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In analysis of transient signals (ground motion time-series) in seismology, many operations are performed in frequency domain and it is common practice to apply a filter which is like a modified Tukey window in frequency domain to keep data band-limited before applying an inverse IFFT to go back to time-domain. Essentially, 4 frequencies f1, f2, f3 and f4 are specified and the filter is a combination of high pass and low pass taper. Here quoting from a web manual- "The taper is unity between f2 and f3 and zero below f1 and above f4. Frequencies f1 and f2 specify the high-pass filter at low frequencies, while frequencies f3 and f4 specify the low-pass filter at high frequencies. Both f3 and f4 should be less than the Nyquist frequency: 0.5/DELTA. The filters applied between f1 and f2 and between f3 and f4 are quarter cycles of a cosine wave. To avoid ringing in the output time series, a suggested rule-of-thumb is f1 = f2/2 and f4 >= 2*f3".

Can someone please explain what is the reason behind the rule of thumb mentioned at the end ? Is there any specific advantage of using such a filter compared to other filters like an acausal Butterworth filter ?

I have added links to 2 figures (for some reason, upload image is not working for me) which show time and frequency domain response of 4 filters (cosine tapers with f2=2f1 and f4=2f3 [black], and f2=1.25f1 and f4=1.25f3 [red] with f2=0.2 Hz and f3=0.9 Hz) and 2-pass bandpass Butterworth filters with 4 and 8 poles applied at frequencies f2 and f3.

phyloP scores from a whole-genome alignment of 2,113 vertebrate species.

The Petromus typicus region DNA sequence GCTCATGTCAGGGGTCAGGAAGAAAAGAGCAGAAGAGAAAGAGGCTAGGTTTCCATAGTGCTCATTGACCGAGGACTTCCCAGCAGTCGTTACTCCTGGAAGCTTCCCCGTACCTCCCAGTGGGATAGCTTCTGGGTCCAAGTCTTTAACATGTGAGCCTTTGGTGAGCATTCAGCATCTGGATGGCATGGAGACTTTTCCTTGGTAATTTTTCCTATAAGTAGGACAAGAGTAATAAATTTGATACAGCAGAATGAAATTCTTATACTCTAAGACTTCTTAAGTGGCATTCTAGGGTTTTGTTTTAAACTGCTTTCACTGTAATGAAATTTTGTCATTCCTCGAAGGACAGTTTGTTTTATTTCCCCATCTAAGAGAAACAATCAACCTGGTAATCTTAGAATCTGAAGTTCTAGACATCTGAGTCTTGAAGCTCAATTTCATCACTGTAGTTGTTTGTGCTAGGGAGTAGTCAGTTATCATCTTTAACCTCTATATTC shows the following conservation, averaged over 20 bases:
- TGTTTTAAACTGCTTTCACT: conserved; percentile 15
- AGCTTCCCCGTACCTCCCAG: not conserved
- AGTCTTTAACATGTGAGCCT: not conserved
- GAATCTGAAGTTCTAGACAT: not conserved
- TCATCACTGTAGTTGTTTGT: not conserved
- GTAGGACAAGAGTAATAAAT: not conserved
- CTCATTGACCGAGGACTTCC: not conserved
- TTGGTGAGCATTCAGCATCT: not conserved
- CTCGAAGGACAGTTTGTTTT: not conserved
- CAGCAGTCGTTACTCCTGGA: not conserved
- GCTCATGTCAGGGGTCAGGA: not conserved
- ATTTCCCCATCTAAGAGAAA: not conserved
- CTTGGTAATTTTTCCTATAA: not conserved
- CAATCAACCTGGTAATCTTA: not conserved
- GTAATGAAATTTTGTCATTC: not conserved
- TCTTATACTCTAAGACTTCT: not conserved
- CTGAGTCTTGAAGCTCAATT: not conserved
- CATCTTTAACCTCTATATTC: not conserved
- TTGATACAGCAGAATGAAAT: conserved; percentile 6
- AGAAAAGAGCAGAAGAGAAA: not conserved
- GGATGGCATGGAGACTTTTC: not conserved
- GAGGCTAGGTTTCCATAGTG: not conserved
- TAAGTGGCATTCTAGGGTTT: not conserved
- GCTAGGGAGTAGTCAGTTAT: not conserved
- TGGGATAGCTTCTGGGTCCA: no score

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Regarding the 2:1 frequency ratio recommendation for the transition band (f2:f1 or f4:f3):

The steeper the filter response (i.e. the smaller the frequency ratio between pass band and stop band limits), will necessarily produce a much longer impulse response and produce ringing artifacts in the time domain whenever there is a transient.

These filters, which are applied in the frequency domain, also seem to have linear phase response, which is very desirable for analysing this type of signal.

Butterworth filters have a compact and nice representation as difference equations (for filtering in the time domain), but do not have linear phase response, and as you see from your plots, have not very good transition between pass band and stop band.

(I don't understand how you plotted a symmetric impulse response (time domain) for Butterworth filters; their impulse response is causal and asymmetric in general.)

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  • $\begingroup$ thanks, the butterworth filter is applied twice, once in forward direction and once after the time series is reversed, so that overall there is zero phase change and order of the filter is effectively twice $\endgroup$ – Guddu Oct 19 '16 at 23:06

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